Restaurants push to cut credit-card fees as part of U.S. rescue
Even a global health crisis can’t quell the fight between credit-card companies and retailers over fees.
Visa Inc., Mastercard Inc. and banks that issue credit cards went on high alert Wednesday when the National Restaurant Association asked President Donald Trump and congressional leaders to cut the so-called swipe fees incurred every time a customer pays with plastic.
The Electronic Payments Coalition, representing financial firms, held an emergency telephone meeting the same day to discuss strategies for heading off any such proposal, worried it might get tucked into the final version of the massive rescue legislation in the works on Capitol Hill. Congress enacted a similar measure for debit cards in the wake of the 2008 credit crunch. The coalition’s leader, Jeff Tassey, called the new push “unseemly.”
“They are advocating in the midst of an economic and health crisis for what a lot of people now realize is a failed policy,” he said. “It never benefited consumers, while at the same time it harmed small banks and credit unions who are on the front line in many communities.”
It’s unclear whether the measure will eventually make it into the rescue legislation. But there is no doubt restaurants are in for severe pain, and that many are fighting for survival.
The food-service association, which says it advocates on behalf more than 500,000 restaurant businesses, predicted the industry’s sales will plunge by $225 billion over the next three months, leading to the loss of 5 million to 7 million jobs. The group’s letter seeks a wide range of aid, including tax relief and federal loan programs.
“Providing short-term relief and longer-term recovery for restaurants and employees means looking at all options in the financial toolbox including grants, effective access to affordable credit, tax relief, easing lease, rent, mortgage and loan payments, reductions in credit card fees and more,” said Jeffrey Solsby, a spokesman for the association.
Lobbying associations for other major retailers said they were caught unaware when the request was made.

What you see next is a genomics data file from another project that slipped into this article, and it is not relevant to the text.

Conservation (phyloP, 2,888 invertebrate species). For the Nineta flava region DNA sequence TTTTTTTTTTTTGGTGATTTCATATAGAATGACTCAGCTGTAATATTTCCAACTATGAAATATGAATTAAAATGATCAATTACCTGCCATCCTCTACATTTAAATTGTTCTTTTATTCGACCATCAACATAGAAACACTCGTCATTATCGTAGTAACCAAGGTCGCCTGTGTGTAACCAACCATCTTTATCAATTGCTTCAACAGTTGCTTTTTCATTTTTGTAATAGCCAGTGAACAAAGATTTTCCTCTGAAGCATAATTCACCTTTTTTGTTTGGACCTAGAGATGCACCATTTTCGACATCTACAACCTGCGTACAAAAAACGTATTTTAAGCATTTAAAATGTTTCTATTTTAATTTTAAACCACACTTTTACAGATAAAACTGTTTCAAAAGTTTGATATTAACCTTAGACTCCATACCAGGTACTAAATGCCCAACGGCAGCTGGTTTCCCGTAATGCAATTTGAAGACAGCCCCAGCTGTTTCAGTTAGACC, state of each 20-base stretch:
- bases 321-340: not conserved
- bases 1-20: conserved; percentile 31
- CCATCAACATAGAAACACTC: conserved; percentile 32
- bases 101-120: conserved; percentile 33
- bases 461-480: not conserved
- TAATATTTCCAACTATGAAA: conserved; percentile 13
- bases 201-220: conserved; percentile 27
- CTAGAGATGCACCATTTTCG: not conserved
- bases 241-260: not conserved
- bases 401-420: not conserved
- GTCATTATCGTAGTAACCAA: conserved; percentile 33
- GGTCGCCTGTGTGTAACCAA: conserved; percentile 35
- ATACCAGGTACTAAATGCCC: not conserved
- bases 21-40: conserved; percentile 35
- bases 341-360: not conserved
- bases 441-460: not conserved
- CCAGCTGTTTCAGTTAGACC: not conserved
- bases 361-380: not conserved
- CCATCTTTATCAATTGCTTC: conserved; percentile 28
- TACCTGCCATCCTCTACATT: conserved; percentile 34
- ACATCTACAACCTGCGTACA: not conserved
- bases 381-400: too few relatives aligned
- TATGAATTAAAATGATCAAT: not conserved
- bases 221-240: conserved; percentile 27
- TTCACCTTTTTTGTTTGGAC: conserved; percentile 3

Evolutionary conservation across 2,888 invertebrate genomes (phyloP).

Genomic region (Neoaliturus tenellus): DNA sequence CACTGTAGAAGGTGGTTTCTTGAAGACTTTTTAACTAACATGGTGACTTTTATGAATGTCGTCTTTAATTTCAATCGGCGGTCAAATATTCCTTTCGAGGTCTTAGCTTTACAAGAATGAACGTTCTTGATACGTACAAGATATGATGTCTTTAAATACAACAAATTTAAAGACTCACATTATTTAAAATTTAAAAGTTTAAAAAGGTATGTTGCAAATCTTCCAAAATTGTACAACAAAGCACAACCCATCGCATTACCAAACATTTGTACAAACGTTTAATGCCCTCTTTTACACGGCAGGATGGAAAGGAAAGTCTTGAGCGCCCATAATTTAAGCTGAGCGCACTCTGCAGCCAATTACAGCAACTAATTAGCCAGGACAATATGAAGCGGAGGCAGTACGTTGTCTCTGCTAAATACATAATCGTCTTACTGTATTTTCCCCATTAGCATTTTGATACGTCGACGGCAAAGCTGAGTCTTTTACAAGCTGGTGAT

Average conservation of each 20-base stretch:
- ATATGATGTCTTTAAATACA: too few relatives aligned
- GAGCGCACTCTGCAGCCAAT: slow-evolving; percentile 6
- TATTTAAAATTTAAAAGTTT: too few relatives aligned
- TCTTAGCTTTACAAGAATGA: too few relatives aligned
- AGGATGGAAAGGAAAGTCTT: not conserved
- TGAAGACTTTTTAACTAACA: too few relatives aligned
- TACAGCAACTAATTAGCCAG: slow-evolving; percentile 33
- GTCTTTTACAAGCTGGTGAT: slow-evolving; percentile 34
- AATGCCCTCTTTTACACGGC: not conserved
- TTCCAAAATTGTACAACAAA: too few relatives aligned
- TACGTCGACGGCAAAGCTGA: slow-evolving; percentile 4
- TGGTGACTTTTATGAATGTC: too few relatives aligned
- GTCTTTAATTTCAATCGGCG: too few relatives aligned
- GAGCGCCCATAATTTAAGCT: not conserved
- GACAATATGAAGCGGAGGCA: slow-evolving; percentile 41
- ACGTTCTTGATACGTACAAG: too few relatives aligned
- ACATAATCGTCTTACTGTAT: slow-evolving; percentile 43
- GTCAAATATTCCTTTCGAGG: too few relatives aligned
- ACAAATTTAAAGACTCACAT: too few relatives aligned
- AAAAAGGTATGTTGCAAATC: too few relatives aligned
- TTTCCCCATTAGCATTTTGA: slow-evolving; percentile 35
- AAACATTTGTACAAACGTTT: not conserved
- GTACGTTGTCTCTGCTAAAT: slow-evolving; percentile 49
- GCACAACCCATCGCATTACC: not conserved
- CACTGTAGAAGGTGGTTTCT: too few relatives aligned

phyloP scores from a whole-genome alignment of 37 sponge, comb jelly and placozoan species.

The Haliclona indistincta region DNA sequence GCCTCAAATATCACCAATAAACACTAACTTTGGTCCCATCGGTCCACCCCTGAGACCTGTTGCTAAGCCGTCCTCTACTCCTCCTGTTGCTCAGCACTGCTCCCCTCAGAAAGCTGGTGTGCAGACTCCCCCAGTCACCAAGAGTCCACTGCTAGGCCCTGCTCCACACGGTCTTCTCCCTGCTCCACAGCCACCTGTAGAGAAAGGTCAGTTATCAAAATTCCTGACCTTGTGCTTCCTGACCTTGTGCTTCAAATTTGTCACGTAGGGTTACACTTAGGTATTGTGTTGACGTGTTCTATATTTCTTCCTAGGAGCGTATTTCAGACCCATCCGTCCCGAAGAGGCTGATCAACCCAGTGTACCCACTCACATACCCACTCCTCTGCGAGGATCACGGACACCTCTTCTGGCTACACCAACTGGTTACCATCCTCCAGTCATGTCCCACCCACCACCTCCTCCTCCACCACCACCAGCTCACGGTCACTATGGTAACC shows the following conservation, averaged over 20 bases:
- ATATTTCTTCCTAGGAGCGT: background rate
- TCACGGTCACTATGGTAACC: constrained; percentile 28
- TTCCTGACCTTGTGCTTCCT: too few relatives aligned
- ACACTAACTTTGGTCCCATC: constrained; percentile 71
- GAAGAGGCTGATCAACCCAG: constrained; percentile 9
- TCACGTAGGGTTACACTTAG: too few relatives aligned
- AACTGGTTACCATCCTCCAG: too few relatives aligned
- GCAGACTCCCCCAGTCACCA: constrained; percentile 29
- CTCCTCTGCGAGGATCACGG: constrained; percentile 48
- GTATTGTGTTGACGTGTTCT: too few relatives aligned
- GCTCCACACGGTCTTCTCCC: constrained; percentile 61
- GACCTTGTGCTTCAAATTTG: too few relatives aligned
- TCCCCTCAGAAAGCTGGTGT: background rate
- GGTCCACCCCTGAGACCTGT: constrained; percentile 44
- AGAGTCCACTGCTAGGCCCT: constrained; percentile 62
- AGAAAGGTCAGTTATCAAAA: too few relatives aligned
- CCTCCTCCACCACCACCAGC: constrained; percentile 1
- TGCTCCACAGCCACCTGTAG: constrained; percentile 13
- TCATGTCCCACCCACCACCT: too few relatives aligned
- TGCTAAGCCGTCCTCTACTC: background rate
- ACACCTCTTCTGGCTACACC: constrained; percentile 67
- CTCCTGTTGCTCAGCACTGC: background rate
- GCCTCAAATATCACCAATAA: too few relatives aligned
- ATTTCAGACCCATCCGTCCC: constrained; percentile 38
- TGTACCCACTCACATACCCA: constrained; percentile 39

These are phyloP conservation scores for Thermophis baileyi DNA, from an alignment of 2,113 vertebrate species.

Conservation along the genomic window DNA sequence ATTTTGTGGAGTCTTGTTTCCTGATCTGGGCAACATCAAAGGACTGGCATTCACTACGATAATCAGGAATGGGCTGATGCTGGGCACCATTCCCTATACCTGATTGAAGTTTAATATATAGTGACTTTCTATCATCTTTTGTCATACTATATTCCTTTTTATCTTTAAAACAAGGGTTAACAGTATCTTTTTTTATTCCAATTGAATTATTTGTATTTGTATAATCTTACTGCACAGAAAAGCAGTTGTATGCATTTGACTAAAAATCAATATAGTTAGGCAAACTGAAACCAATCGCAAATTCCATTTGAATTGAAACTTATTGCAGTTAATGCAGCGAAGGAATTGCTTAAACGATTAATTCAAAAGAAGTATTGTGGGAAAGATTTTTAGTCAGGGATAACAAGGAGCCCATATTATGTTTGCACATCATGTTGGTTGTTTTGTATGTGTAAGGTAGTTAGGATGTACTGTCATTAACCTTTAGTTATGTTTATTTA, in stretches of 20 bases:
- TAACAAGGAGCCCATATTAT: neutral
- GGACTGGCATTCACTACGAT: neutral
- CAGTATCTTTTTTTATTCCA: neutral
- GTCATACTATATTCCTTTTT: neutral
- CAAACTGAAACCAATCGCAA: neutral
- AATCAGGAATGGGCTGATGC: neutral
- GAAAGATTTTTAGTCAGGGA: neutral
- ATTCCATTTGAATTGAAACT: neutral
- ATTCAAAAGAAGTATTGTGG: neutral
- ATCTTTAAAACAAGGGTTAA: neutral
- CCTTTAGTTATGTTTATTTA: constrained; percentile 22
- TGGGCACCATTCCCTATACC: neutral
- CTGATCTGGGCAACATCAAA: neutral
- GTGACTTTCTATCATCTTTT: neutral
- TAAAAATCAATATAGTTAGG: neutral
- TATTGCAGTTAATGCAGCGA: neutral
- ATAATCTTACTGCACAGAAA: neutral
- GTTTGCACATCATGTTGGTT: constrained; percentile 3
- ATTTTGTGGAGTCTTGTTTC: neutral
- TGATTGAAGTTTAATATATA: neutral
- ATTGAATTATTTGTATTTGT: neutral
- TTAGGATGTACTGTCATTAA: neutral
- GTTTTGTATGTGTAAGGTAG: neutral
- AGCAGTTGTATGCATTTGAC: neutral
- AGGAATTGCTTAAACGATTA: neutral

The National Retail Federation isn’t opposed to the idea of capping swipes fees, but the priority for merchants is obtaining more immediate assistance, said Stephanie Martz, the organization’s general counsel. Even if Congress passed interchange limits, the adjustments would probably need to go through a long regulatory process at the Federal Reserve.
“We are always in favor of lower overhead, and that’s a big part of our members’ overhead,” she said. “But we’re focused on the crisis right now.”
Some merchant groups may ask card companies in the near future to delay planned increases to certain fees and to push back a deadline for gas stations to upgrade fuel pumps to accept chip cards, according to people with knowledge of the matter.
The issue of interchange fees has repeatedly flared up in Washington, pitting two constituencies important to lawmakers against each other -- banks versus merchants that range from giants like Target Corp. to the local liquor store. Few on Capitol Hill want to choose sides. The restaurants’ proposal wasn’t included in a draft bill that Republicans released late Thursday.
Visa and Mastercard argue the fees are appropriate, noting that the technology that runs the system isn’t free and that consumer confidence in the system is essential. Retailers contend the fees force them to raise prices.
For a credit-card transaction, merchants typically pay about 2% of a total purchase and the fee is divvied up by the bank that issued the credit card, the merchant’s payments processor and the card networks. Though the payment may amount to pennies per transaction, the money adds up, providing a major source of revenue to financial firms. Merchants spend more than $100 billion to accept electronic payments a year, according to the Nilson Report, an industry publication.
The last time Congress took major action on card fees was in 2010 when the Dodd-Frank Act capped how much big lenders can charge for debit transactions. The law didn’t touch credit cards, which the restaurant association now argues should face similar limits.
“The restaurant industry is one of low margins, tight cash flow and a workforce that depends on us for their livelihood,” Sean Kennedy, the group’s executive vice president of public affairs, wrote in the letter. “Without aggressive and immediate action from the federal government, many restaurants that are a staple of local communities will simply never resume service.”